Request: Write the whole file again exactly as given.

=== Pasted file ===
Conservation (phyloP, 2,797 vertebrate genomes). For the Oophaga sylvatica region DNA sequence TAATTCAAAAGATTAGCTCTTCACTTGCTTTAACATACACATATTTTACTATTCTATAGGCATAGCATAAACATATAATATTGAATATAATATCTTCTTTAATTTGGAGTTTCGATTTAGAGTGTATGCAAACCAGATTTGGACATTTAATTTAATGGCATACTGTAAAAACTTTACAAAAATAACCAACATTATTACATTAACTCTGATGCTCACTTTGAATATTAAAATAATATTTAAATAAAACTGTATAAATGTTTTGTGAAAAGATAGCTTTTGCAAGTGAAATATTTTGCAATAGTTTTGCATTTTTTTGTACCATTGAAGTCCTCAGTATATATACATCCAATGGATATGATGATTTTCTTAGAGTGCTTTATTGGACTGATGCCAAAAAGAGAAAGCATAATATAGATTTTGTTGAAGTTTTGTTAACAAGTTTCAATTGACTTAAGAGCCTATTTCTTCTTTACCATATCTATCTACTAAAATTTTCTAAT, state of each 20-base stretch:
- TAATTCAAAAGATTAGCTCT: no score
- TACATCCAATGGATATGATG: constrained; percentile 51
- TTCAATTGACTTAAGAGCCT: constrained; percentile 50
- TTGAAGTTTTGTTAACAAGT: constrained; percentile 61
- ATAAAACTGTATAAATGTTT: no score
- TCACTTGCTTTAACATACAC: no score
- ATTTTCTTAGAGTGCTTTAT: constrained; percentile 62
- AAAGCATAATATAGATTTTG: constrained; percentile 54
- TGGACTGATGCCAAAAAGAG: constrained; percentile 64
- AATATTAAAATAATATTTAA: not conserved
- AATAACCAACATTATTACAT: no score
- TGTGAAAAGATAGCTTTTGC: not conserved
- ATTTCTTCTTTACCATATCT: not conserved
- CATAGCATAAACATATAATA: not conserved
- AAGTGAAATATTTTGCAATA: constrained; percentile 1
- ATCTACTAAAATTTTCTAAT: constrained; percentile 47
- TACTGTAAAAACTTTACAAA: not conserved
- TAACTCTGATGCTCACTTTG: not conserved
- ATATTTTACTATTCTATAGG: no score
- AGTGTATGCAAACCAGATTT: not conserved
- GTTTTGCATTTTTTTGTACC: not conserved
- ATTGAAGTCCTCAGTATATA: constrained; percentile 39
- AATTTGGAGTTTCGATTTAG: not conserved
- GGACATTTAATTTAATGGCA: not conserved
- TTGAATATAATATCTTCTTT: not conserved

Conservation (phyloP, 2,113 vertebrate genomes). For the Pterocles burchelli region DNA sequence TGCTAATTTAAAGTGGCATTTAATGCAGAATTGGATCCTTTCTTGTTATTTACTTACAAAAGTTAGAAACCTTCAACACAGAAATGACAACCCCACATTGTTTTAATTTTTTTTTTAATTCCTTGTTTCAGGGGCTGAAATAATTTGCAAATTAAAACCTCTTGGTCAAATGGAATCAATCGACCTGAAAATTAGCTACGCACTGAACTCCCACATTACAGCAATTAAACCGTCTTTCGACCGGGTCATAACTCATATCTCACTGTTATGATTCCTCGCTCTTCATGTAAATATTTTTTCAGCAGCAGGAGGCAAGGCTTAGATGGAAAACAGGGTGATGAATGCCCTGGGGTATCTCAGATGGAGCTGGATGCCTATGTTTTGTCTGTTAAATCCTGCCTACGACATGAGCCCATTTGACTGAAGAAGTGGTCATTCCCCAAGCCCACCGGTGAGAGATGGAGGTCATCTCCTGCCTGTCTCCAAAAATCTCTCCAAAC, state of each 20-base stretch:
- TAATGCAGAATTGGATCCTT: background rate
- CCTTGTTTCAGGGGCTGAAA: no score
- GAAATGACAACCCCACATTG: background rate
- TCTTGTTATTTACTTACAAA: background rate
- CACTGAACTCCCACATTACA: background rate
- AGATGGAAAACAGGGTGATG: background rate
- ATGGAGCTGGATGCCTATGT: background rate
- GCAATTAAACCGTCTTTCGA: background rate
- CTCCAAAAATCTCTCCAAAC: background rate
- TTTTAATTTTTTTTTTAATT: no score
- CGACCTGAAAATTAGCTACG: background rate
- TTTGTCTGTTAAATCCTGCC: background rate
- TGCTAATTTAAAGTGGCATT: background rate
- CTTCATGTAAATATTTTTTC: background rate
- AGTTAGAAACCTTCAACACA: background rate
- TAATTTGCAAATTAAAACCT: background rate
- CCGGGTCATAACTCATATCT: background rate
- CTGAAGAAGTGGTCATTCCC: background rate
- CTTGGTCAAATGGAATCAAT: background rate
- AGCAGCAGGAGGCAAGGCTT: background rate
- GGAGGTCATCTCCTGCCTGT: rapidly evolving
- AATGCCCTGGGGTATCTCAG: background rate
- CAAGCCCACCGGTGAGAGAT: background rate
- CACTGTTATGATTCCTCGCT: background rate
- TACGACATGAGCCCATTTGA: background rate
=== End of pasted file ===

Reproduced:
Conservation (phyloP, 2,797 vertebrate genomes). For the Oophaga sylvatica region DNA sequence TAATTCAAAAGATTAGCTCTTCACTTGCTTTAACATACACATATTTTACTATTCTATAGGCATAGCATAAACATATAATATTGAATATAATATCTTCTTTAATTTGGAGTTTCGATTTAGAGTGTATGCAAACCAGATTTGGACATTTAATTTAATGGCATACTGTAAAAACTTTACAAAAATAACCAACATTATTACATTAACTCTGATGCTCACTTTGAATATTAAAATAATATTTAAATAAAACTGTATAAATGTTTTGTGAAAAGATAGCTTTTGCAAGTGAAATATTTTGCAATAGTTTTGCATTTTTTTGTACCATTGAAGTCCTCAGTATATATACATCCAATGGATATGATGATTTTCTTAGAGTGCTTTATTGGACTGATGCCAAAAAGAGAAAGCATAATATAGATTTTGTTGAAGTTTTGTTAACAAGTTTCAATTGACTTAAGAGCCTATTTCTTCTTTACCATATCTATCTACTAAAATTTTCTAAT, state of each 20-base stretch:
- TAATTCAAAAGATTAGCTCT: no score
- TACATCCAATGGATATGATG: constrained; percentile 51
- TTCAATTGACTTAAGAGCCT: constrained; percentile 50
- TTGAAGTTTTGTTAACAAGT: constrained; percentile 61
- ATAAAACTGTATAAATGTTT: no score
- TCACTTGCTTTAACATACAC: no score
- ATTTTCTTAGAGTGCTTTAT: constrained; percentile 62
- AAAGCATAATATAGATTTTG: constrained; percentile 54
- TGGACTGATGCCAAAAAGAG: constrained; percentile 64
- AATATTAAAATAATATTTAA: not conserved
- AATAACCAACATTATTACAT: no score
- TGTGAAAAGATAGCTTTTGC: not conserved
- ATTTCTTCTTTACCATATCT: not conserved
- CATAGCATAAACATATAATA: not conserved
- AAGTGAAATATTTTGCAATA: constrained; percentile 1
- ATCTACTAAAATTTTCTAAT: constrained; percentile 47
- TACTGTAAAAACTTTACAAA: not conserved
- TAACTCTGATGCTCACTTTG: not conserved
- ATATTTTACTATTCTATAGG: no score
- AGTGTATGCAAACCAGATTT: not conserved
- GTTTTGCATTTTTTTGTACC: not conserved
- ATTGAAGTCCTCAGTATATA: constrained; percentile 39
- AATTTGGAGTTTCGATTTAG: not conserved
- GGACATTTAATTTAATGGCA: not conserved
- TTGAATATAATATCTTCTTT: not conserved

Conservation (phyloP, 2,113 vertebrate genomes). For the Pterocles burchelli region DNA sequence TGCTAATTTAAAGTGGCATTTAATGCAGAATTGGATCCTTTCTTGTTATTTACTTACAAAAGTTAGAAACCTTCAACACAGAAATGACAACCCCACATTGTTTTAATTTTTTTTTTAATTCCTTGTTTCAGGGGCTGAAATAATTTGCAAATTAAAACCTCTTGGTCAAATGGAATCAATCGACCTGAAAATTAGCTACGCACTGAACTCCCACATTACAGCAATTAAACCGTCTTTCGACCGGGTCATAACTCATATCTCACTGTTATGATTCCTCGCTCTTCATGTAAATATTTTTTCAGCAGCAGGAGGCAAGGCTTAGATGGAAAACAGGGTGATGAATGCCCTGGGGTATCTCAGATGGAGCTGGATGCCTATGTTTTGTCTGTTAAATCCTGCCTACGACATGAGCCCATTTGACTGAAGAAGTGGTCATTCCCCAAGCCCACCGGTGAGAGATGGAGGTCATCTCCTGCCTGTCTCCAAAAATCTCTCCAAAC, state of each 20-base stretch:
- TAATGCAGAATTGGATCCTT: background rate
- CCTTGTTTCAGGGGCTGAAA: no score
- GAAATGACAACCCCACATTG: background rate
- TCTTGTTATTTACTTACAAA: background rate
- CACTGAACTCCCACATTACA: background rate
- AGATGGAAAACAGGGTGATG: background rate
- ATGGAGCTGGATGCCTATGT: background rate
- GCAATTAAACCGTCTTTCGA: background rate
- CTCCAAAAATCTCTCCAAAC: background rate
- TTTTAATTTTTTTTTTAATT: no score
- CGACCTGAAAATTAGCTACG: background rate
- TTTGTCTGTTAAATCCTGCC: background rate
- TGCTAATTTAAAGTGGCATT: background rate
- CTTCATGTAAATATTTTTTC: background rate
- AGTTAGAAACCTTCAACACA: background rate
- TAATTTGCAAATTAAAACCT: background rate
- CCGGGTCATAACTCATATCT: background rate
- CTGAAGAAGTGGTCATTCCC: background rate
- CTTGGTCAAATGGAATCAAT: background rate
- AGCAGCAGGAGGCAAGGCTT: background rate
- GGAGGTCATCTCCTGCCTGT: rapidly evolving
- AATGCCCTGGGGTATCTCAG: background rate
- CAAGCCCACCGGTGAGAGAT: background rate
- CACTGTTATGATTCCTCGCT: background rate
- TACGACATGAGCCCATTTGA: background rate